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Proposal for update of http://debian.org/CD/faq/#verify


after this and this discussion I decided to write a proposal for an improvement of http://debian.org/CD/faq/#verify

The main issues with the current text are that it gives a false notion of security by not stating the limitations of the presented procedure, as well as proposing use of md5 which is broken and should no longer be used for security purposes. Further I have tried to make the instructions more accessible for less knowledgeable users and made different proposals for software that allows checking hashes on windows and mac.

Could you please review this and implement it on the website.

Thanks in advance,

Naja Melan

How can I verify that the downloaded CD images are correct?

Errors can occur during the download of the CD images. This can happen accidentally (corruption), or a malicious attacker could try to serve you an altered version of the Debian OS. Because of this it is important you verify that the downloaded files are correct. To verify your iso file, several steps are needed.

If you only care about accidental corruption, note that torrent clients and jigdo automatically check for data corruption. Otherwise follow the steps below:

1. You have to calculate a numerical value that is unique for a specific file and that will be different as soon as the file is altered even slightly. This is done by means of a cryptographic hash function and allows for the value on the server to be compared with the value that you calculate at home. If both values are the same, then both files are guaranteed to be the same.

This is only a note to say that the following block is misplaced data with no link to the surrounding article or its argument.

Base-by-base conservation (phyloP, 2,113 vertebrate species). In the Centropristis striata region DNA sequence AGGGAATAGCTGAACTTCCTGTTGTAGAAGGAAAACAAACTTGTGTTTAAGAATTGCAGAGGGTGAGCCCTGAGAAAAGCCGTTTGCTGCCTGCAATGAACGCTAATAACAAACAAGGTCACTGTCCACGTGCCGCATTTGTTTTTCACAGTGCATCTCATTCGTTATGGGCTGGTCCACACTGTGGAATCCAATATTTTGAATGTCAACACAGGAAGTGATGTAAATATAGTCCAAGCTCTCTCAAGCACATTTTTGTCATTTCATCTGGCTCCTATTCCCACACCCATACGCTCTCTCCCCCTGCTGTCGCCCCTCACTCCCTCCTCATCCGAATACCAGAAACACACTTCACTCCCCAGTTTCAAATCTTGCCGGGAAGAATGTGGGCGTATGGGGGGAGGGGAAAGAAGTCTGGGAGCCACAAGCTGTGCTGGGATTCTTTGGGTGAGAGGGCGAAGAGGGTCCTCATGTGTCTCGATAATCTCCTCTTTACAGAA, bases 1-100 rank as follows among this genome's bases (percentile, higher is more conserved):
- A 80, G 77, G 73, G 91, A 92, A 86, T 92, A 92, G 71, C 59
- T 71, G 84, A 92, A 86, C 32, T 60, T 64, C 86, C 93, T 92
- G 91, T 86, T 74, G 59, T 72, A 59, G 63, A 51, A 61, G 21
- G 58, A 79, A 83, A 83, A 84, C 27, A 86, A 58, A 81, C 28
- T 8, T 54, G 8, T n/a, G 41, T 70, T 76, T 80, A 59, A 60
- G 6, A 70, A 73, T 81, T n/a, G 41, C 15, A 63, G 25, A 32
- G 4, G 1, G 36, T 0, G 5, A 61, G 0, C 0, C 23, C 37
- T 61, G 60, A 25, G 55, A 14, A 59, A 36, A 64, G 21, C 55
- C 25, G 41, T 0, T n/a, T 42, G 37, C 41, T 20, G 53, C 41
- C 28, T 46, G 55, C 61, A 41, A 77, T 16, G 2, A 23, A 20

a. on Linux systems:

use the sha256sum utility to calculate the hash value of the file you downloaded

b. on Windows/Mac:

You will need to download some software to calculate hashes. The easiest one is hashTab. If this does not work for you, there are many alternatives like DivHasher (windows only).

2. Download SHA256SUMS and SHA256SUMS.sign which should be available in the same directory from which you downloaded the iso. Compare the value you get from step 1 with the value in the file SHA256SUMS. 

By now we can be confident that the file did not accidentally become corrupt during transfer.

3. Could a malicious attacker that feeds me an altered iso image not also feed me an altered SHA256SUMS file? Yes, they could! Http is very easy to intercept. This is where SHA256SUMS.sign comes in. This file is the pgp signature of the SHA256SUMS file. It is signed with the Debian CD signing key which can be obtained from hkp://keyring.debian.org/. The transport from the keyserver is not secured, and the only way to verify you have not been fed a bogus key is through the web of trust if you are connected to enough people to make a path to the Debian CD signing key.

What should I do if I am not connected through the web of trust?
There is no easy answer to this. We currently provide no other means of secured transport of our pgp key or the checksum file. The only possibility is to try to download the checksum file through different paths. If you risk being the target of an attack, you might go to a libray or cybercafe and download the checksum file there. If you want to skip a bigger part of the path you might call a friend in a foreign country and ask them to download the checksum file and read the hash to you so you can compare it to the one you have at home.

If you want to check many CD image files or burned CDs easily on Unix/Linux systems, the checkiso script can be a great help.
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